Correcting a system that is giving an unwarranted advantage for a subset of students isn’t discrimination, it’s fixing a problem. What it will lead to is hopefully more equitable admissions, for not only BIPOC but lower income white students as well. (Several of the passages I mentioned noted these structural changes would also help lower income students in general

This.  Tens times this.

From Bluedreams in her above post....I really wish the quote collapse feature was optional.

I'm having a hard time with this.  Removing "an unwarranted advantage for a subset of students" over here by creating a new "unwarranted subset of students" over there seems like a "fix" that is fraught with risk.  

And I have to disagree with summarily saying that race-based admissions policies aren't "discrimination."  That sure seems to be the argument being made by Asian students against Yale.  

I don't know what "equitable admissions" means in this context.  Consider, for example, this Op-Ed item (authored by Jason L. Riley) :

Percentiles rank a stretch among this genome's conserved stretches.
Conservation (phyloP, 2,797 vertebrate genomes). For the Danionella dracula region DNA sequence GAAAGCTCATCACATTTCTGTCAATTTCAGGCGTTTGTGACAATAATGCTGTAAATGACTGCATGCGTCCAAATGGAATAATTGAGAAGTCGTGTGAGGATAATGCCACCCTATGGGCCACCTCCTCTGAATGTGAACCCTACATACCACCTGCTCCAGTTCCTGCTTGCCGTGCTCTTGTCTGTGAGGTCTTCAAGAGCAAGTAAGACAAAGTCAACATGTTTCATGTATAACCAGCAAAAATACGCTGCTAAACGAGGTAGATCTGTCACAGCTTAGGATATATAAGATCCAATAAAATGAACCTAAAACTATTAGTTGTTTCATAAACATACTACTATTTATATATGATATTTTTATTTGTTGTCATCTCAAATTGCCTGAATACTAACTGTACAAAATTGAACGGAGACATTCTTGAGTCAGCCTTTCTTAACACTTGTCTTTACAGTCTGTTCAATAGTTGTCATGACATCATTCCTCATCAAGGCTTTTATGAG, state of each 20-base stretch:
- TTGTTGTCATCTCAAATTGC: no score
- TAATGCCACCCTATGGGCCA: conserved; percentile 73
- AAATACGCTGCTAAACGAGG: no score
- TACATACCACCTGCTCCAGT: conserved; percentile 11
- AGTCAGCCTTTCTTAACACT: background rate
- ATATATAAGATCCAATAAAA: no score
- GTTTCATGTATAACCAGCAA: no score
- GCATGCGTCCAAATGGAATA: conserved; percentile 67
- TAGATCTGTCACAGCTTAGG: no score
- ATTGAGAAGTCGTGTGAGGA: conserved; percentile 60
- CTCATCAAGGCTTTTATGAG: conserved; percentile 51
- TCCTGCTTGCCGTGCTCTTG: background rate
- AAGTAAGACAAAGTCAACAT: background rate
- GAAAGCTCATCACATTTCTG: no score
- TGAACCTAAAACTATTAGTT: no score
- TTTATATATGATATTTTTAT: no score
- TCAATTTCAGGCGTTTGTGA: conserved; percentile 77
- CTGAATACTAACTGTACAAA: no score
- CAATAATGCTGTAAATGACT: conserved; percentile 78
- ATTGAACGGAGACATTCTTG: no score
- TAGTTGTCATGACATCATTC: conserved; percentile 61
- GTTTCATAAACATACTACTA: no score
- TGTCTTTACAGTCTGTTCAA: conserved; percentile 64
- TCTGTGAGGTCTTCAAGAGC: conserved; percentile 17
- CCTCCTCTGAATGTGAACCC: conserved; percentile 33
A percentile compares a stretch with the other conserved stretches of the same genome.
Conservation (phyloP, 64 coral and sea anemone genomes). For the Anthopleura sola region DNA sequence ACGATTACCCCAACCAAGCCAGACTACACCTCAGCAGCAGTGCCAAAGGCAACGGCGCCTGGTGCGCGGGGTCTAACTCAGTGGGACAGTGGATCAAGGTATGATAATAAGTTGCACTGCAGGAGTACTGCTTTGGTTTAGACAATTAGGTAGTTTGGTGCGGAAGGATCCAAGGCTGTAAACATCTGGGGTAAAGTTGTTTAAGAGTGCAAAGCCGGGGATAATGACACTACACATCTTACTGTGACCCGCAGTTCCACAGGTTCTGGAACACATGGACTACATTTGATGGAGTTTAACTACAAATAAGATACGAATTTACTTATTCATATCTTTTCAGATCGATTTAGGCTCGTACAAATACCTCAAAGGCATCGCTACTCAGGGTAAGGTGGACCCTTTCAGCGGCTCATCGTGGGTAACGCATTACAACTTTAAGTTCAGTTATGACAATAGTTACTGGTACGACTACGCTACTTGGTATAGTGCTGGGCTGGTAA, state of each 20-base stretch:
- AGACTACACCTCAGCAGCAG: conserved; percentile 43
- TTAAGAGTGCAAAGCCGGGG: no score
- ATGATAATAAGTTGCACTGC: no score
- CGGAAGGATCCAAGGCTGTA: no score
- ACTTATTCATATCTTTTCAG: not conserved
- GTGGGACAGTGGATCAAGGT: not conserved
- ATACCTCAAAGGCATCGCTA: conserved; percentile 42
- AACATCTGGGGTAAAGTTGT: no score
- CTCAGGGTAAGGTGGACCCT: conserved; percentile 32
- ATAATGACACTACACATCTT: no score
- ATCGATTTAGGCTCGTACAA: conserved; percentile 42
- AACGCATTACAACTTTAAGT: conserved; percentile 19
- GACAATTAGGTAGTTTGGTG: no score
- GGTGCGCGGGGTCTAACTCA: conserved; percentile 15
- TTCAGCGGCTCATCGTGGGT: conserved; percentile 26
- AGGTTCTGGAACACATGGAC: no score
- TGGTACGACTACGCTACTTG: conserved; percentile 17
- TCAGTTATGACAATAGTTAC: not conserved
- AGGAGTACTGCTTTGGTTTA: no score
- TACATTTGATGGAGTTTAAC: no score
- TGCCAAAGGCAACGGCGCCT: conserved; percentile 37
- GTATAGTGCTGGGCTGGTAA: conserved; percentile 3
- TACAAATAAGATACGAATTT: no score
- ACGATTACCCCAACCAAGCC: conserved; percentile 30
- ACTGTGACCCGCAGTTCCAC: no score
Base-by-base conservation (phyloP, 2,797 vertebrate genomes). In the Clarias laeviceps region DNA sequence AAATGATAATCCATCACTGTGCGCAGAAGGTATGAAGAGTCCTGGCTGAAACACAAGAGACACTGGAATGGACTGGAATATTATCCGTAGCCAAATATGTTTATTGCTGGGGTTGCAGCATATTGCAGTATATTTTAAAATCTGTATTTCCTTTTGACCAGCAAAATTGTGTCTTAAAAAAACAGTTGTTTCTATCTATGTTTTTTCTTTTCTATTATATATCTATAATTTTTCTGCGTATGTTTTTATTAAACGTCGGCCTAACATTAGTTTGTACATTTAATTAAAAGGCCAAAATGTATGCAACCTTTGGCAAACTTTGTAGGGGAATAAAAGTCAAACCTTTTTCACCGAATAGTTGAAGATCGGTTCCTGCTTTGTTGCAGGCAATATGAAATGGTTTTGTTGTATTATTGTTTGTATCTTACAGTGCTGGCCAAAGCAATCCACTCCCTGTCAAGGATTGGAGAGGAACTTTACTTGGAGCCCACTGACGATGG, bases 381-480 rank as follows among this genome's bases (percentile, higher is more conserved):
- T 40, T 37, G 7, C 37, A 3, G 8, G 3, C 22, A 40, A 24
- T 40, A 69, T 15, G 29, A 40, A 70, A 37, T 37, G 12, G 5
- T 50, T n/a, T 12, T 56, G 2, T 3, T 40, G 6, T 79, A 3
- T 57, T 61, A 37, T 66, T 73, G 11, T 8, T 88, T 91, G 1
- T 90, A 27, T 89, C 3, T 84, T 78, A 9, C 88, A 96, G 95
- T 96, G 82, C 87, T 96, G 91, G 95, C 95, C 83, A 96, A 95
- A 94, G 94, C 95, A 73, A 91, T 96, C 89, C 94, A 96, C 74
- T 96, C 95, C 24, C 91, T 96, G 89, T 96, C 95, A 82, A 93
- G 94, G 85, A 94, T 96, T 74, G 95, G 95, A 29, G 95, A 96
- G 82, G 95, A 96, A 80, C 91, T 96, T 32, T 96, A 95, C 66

Quote

A popular college ditty during the 1910s began:

Oh, Harvard’s run by millionaires,
And Yale is run by booze,
Cornell is run by farmers’ sons,

Columbia’s run by Jews.

If you thought that sort of bigotry at elite universities was a thing of the past, you might want to reconsider in light of a federal district court ruling last week on Harvard’s admissions policies. It seems the only thing that’s changed over the past century is the group being targeted for exclusion.

In 1914 about 40% of Columbia’s students were Jewish. By 1918 effective quotas had reduced their numbers to 22%. In the 1920s Harvard and Yale would follow Columbia’s lead. Harvard’s freshman class of 1925 was nearly 30% Jewish. The next year it fell to 15% and remained thereabouts for the next two decades.